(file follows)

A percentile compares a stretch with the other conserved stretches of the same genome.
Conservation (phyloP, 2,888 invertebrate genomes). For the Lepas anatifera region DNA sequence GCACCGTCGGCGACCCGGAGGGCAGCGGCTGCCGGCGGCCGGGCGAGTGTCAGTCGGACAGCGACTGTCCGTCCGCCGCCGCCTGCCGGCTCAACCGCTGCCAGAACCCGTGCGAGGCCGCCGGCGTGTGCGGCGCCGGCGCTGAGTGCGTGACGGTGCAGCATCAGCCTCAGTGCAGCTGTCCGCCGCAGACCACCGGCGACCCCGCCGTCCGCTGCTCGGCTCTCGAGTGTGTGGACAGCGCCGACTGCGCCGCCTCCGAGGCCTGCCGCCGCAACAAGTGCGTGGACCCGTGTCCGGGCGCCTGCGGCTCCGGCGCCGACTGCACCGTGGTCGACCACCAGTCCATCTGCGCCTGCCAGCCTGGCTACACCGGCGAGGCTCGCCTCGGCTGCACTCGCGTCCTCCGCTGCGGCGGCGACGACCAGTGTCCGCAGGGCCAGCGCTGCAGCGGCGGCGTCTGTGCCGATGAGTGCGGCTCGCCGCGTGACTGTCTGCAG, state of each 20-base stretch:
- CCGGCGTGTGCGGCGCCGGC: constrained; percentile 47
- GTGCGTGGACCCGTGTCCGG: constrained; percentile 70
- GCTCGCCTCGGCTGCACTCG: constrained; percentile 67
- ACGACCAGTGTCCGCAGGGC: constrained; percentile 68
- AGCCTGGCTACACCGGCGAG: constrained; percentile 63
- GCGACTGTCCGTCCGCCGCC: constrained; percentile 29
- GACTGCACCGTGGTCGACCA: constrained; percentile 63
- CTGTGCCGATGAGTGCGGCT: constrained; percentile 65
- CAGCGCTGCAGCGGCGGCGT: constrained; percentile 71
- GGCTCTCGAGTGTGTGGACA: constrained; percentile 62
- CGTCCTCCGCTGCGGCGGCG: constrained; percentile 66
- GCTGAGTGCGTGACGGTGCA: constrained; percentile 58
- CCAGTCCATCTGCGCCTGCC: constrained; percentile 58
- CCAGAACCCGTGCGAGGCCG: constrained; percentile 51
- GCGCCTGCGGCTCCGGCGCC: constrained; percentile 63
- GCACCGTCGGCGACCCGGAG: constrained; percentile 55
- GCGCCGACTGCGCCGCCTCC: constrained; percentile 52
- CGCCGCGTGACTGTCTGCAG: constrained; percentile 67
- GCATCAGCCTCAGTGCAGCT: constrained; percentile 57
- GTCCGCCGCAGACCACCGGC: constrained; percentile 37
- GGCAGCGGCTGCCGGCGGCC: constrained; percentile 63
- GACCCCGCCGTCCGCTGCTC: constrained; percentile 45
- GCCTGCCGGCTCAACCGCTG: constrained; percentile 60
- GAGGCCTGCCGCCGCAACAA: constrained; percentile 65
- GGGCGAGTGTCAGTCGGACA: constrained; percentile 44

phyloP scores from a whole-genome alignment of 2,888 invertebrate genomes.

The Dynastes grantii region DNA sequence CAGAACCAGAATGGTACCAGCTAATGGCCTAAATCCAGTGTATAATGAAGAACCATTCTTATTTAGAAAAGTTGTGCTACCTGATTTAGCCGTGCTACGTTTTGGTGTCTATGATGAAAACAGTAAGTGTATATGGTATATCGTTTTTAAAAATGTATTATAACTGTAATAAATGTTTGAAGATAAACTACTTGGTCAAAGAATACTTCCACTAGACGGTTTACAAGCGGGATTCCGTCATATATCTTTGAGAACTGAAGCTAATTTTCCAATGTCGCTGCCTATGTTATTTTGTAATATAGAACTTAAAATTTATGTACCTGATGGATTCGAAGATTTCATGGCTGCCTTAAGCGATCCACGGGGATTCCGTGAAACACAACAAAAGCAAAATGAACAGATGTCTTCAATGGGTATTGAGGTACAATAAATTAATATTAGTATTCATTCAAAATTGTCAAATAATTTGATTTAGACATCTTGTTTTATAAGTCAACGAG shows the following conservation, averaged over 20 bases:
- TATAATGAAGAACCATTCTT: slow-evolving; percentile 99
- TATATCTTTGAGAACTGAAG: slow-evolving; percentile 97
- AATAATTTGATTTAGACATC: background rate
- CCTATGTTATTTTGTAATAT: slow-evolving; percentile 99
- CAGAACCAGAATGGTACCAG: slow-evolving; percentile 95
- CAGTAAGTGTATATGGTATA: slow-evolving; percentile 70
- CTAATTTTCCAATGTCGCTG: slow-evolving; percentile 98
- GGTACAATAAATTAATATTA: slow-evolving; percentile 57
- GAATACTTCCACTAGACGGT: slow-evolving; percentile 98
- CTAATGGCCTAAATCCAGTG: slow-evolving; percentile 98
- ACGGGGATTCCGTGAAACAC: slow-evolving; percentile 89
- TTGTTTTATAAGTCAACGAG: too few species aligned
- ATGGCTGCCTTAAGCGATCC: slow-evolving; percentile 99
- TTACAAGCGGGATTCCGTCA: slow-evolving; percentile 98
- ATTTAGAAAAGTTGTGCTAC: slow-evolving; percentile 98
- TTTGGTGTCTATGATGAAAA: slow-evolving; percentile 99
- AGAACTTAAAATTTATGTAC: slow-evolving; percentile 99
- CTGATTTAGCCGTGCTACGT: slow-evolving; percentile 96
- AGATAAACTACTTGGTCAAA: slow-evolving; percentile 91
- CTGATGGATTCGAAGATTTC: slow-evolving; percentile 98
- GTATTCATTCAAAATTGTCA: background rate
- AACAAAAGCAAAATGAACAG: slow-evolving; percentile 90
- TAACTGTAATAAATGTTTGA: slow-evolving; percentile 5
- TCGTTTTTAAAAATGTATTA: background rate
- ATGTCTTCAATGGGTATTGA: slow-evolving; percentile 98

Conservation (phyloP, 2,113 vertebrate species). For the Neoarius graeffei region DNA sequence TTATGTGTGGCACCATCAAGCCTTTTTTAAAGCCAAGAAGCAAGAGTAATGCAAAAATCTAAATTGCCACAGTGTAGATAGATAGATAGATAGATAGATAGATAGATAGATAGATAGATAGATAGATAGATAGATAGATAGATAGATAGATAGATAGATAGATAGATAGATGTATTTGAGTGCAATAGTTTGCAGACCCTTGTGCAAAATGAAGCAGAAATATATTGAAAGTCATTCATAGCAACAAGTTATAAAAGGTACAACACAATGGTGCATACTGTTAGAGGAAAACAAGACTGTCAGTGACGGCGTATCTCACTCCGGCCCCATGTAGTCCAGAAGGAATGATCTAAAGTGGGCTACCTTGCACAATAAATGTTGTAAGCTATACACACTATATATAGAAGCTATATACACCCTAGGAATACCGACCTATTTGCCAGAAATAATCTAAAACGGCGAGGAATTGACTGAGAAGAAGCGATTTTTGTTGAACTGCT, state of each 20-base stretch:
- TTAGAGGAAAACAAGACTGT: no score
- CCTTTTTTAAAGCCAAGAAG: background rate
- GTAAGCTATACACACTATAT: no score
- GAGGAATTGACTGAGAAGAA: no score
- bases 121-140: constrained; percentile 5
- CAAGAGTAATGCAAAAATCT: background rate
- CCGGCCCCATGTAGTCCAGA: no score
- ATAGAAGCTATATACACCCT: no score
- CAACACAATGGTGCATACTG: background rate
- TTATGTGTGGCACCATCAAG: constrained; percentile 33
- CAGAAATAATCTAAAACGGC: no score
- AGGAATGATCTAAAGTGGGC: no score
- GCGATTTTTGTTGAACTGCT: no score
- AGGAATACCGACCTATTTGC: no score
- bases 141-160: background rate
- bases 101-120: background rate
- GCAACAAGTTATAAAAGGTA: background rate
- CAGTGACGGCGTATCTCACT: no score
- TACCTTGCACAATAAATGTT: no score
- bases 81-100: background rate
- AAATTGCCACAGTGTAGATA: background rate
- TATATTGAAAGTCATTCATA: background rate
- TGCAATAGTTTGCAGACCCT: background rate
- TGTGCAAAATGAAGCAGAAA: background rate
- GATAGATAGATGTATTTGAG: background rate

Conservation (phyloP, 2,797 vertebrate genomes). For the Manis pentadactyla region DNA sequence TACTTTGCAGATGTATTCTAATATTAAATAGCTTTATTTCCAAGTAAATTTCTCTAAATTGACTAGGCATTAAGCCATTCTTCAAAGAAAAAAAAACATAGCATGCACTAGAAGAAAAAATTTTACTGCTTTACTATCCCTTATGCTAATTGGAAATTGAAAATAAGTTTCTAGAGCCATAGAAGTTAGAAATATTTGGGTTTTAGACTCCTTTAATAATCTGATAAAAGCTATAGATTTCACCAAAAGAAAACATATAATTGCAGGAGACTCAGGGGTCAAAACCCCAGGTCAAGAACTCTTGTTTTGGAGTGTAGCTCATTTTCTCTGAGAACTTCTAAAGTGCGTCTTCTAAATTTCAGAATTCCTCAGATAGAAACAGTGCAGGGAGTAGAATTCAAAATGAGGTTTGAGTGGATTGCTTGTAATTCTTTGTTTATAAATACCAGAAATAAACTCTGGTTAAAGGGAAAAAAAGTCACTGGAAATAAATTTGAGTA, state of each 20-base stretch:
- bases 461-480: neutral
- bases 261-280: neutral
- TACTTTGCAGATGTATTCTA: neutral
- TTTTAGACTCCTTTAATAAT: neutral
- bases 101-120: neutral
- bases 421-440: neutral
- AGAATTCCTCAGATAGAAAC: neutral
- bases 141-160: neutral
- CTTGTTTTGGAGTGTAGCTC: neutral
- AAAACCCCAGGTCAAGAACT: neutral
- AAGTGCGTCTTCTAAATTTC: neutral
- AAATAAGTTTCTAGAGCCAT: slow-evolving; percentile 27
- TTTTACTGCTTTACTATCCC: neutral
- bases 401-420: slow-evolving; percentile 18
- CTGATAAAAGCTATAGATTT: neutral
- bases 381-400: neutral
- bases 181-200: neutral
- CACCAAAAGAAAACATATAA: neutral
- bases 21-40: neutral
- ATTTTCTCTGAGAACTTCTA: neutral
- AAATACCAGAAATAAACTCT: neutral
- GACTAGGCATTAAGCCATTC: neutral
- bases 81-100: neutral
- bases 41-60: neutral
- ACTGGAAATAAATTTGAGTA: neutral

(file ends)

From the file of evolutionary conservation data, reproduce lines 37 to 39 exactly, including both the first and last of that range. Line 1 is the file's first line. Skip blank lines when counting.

- GGTACAATAAATTAATATTA: slow-evolving; percentile 57
- GAATACTTCCACTAGACGGT: slow-evolving; percentile 98
- CTAATGGCCTAAATCCAGTG: slow-evolving; percentile 98